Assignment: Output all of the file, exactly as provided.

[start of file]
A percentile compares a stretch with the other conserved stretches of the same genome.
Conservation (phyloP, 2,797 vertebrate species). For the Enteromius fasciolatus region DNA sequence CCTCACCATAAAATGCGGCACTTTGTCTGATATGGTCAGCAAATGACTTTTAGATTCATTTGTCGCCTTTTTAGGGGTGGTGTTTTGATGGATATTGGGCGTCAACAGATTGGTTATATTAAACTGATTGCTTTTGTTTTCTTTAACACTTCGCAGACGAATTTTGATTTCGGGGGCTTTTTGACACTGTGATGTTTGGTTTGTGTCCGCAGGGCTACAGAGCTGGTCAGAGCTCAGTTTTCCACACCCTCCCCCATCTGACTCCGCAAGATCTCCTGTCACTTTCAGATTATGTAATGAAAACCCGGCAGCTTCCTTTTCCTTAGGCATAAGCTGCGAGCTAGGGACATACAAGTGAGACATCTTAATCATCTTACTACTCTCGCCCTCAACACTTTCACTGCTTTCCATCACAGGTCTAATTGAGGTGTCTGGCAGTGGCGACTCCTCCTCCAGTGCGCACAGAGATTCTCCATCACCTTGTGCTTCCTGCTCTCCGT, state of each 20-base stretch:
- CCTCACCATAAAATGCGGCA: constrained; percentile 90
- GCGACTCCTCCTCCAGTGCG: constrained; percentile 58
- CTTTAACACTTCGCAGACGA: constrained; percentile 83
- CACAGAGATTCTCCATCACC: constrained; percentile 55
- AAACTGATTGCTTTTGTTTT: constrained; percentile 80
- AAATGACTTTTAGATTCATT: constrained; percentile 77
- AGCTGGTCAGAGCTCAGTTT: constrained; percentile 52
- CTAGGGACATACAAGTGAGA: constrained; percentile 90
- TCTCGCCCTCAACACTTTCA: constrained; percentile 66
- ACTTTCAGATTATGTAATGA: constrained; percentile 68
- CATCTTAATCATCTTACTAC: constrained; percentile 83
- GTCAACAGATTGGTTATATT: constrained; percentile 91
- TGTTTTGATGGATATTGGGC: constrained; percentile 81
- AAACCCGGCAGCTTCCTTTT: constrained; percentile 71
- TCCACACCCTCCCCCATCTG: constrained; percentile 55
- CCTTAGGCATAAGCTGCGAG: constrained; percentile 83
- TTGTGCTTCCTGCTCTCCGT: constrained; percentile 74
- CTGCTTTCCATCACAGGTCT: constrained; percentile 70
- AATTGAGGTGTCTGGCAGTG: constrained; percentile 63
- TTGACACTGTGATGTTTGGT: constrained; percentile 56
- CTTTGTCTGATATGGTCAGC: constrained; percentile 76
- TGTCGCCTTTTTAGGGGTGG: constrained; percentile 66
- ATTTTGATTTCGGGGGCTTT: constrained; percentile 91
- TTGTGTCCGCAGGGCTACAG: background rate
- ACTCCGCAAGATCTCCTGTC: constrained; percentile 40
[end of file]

A percentile compares a stretch with the other conserved stretches of the same genome.
Conservation (phyloP, 2,797 vertebrate species). For the Enteromius fasciolatus region DNA sequence CCTCACCATAAAATGCGGCACTTTGTCTGATATGGTCAGCAAATGACTTTTAGATTCATTTGTCGCCTTTTTAGGGGTGGTGTTTTGATGGATATTGGGCGTCAACAGATTGGTTATATTAAACTGATTGCTTTTGTTTTCTTTAACACTTCGCAGACGAATTTTGATTTCGGGGGCTTTTTGACACTGTGATGTTTGGTTTGTGTCCGCAGGGCTACAGAGCTGGTCAGAGCTCAGTTTTCCACACCCTCCCCCATCTGACTCCGCAAGATCTCCTGTCACTTTCAGATTATGTAATGAAAACCCGGCAGCTTCCTTTTCCTTAGGCATAAGCTGCGAGCTAGGGACATACAAGTGAGACATCTTAATCATCTTACTACTCTCGCCCTCAACACTTTCACTGCTTTCCATCACAGGTCTAATTGAGGTGTCTGGCAGTGGCGACTCCTCCTCCAGTGCGCACAGAGATTCTCCATCACCTTGTGCTTCCTGCTCTCCGT, state of each 20-base stretch:
- CCTCACCATAAAATGCGGCA: constrained; percentile 90
- GCGACTCCTCCTCCAGTGCG: constrained; percentile 58
- CTTTAACACTTCGCAGACGA: constrained; percentile 83
- CACAGAGATTCTCCATCACC: constrained; percentile 55
- AAACTGATTGCTTTTGTTTT: constrained; percentile 80
- AAATGACTTTTAGATTCATT: constrained; percentile 77
- AGCTGGTCAGAGCTCAGTTT: constrained; percentile 52
- CTAGGGACATACAAGTGAGA: constrained; percentile 90
- TCTCGCCCTCAACACTTTCA: constrained; percentile 66
- ACTTTCAGATTATGTAATGA: constrained; percentile 68
- CATCTTAATCATCTTACTAC: constrained; percentile 83
- GTCAACAGATTGGTTATATT: constrained; percentile 91
- TGTTTTGATGGATATTGGGC: constrained; percentile 81
- AAACCCGGCAGCTTCCTTTT: constrained; percentile 71
- TCCACACCCTCCCCCATCTG: constrained; percentile 55
- CCTTAGGCATAAGCTGCGAG: constrained; percentile 83
- TTGTGCTTCCTGCTCTCCGT: constrained; percentile 74
- CTGCTTTCCATCACAGGTCT: constrained; percentile 70
- AATTGAGGTGTCTGGCAGTG: constrained; percentile 63
- TTGACACTGTGATGTTTGGT: constrained; percentile 56
- CTTTGTCTGATATGGTCAGC: constrained; percentile 76
- TGTCGCCTTTTTAGGGGTGG: constrained; percentile 66
- ATTTTGATTTCGGGGGCTTT: constrained; percentile 91
- TTGTGTCCGCAGGGCTACAG: background rate
- ACTCCGCAAGATCTCCTGTC: constrained; percentile 40